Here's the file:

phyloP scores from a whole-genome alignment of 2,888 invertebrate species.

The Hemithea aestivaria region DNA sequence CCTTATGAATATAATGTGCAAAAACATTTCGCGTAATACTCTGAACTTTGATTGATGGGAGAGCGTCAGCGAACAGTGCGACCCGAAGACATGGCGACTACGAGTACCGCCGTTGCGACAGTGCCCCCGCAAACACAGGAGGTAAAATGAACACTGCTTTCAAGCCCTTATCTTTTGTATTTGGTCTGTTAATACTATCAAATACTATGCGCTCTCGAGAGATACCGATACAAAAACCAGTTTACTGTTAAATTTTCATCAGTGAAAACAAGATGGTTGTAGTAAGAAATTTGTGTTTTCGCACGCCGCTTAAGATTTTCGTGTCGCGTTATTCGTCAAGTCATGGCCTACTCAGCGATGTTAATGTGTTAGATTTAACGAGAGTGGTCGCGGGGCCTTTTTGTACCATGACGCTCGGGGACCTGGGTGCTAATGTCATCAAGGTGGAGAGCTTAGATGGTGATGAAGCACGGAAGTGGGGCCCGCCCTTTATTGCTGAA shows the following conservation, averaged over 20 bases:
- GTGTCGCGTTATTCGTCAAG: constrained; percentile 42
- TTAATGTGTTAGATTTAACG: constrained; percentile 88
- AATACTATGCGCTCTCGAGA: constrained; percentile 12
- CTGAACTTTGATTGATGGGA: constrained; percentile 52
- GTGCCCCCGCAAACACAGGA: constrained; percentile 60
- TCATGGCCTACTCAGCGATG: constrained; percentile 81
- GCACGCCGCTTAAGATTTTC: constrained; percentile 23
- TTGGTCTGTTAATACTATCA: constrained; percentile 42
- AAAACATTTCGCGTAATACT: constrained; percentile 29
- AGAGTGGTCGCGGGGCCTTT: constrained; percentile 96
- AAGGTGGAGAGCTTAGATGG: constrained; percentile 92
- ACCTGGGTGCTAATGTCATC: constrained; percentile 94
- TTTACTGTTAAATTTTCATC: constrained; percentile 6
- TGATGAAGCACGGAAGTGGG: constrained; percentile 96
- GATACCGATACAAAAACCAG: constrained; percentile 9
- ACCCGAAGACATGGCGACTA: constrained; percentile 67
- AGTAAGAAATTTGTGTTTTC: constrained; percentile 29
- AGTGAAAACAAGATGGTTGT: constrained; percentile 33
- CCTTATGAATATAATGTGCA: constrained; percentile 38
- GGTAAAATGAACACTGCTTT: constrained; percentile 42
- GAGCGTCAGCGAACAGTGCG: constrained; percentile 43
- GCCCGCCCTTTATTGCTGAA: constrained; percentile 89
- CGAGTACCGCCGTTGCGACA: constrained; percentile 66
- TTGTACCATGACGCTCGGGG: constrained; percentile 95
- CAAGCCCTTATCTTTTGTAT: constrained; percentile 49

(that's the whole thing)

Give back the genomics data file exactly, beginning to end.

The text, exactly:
phyloP scores from a whole-genome alignment of 2,888 invertebrate species.

The Hemithea aestivaria region DNA sequence CCTTATGAATATAATGTGCAAAAACATTTCGCGTAATACTCTGAACTTTGATTGATGGGAGAGCGTCAGCGAACAGTGCGACCCGAAGACATGGCGACTACGAGTACCGCCGTTGCGACAGTGCCCCCGCAAACACAGGAGGTAAAATGAACACTGCTTTCAAGCCCTTATCTTTTGTATTTGGTCTGTTAATACTATCAAATACTATGCGCTCTCGAGAGATACCGATACAAAAACCAGTTTACTGTTAAATTTTCATCAGTGAAAACAAGATGGTTGTAGTAAGAAATTTGTGTTTTCGCACGCCGCTTAAGATTTTCGTGTCGCGTTATTCGTCAAGTCATGGCCTACTCAGCGATGTTAATGTGTTAGATTTAACGAGAGTGGTCGCGGGGCCTTTTTGTACCATGACGCTCGGGGACCTGGGTGCTAATGTCATCAAGGTGGAGAGCTTAGATGGTGATGAAGCACGGAAGTGGGGCCCGCCCTTTATTGCTGAA shows the following conservation, averaged over 20 bases:
- GTGTCGCGTTATTCGTCAAG: constrained; percentile 42
- TTAATGTGTTAGATTTAACG: constrained; percentile 88
- AATACTATGCGCTCTCGAGA: constrained; percentile 12
- CTGAACTTTGATTGATGGGA: constrained; percentile 52
- GTGCCCCCGCAAACACAGGA: constrained; percentile 60
- TCATGGCCTACTCAGCGATG: constrained; percentile 81
- GCACGCCGCTTAAGATTTTC: constrained; percentile 23
- TTGGTCTGTTAATACTATCA: constrained; percentile 42
- AAAACATTTCGCGTAATACT: constrained; percentile 29
- AGAGTGGTCGCGGGGCCTTT: constrained; percentile 96
- AAGGTGGAGAGCTTAGATGG: constrained; percentile 92
- ACCTGGGTGCTAATGTCATC: constrained; percentile 94
- TTTACTGTTAAATTTTCATC: constrained; percentile 6
- TGATGAAGCACGGAAGTGGG: constrained; percentile 96
- GATACCGATACAAAAACCAG: constrained; percentile 9
- ACCCGAAGACATGGCGACTA: constrained; percentile 67
- AGTAAGAAATTTGTGTTTTC: constrained; percentile 29
- AGTGAAAACAAGATGGTTGT: constrained; percentile 33
- CCTTATGAATATAATGTGCA: constrained; percentile 38
- GGTAAAATGAACACTGCTTT: constrained; percentile 42
- GAGCGTCAGCGAACAGTGCG: constrained; percentile 43
- GCCCGCCCTTTATTGCTGAA: constrained; percentile 89
- CGAGTACCGCCGTTGCGACA: constrained; percentile 66
- TTGTACCATGACGCTCGGGG: constrained; percentile 95
- CAAGCCCTTATCTTTTGTAT: constrained; percentile 49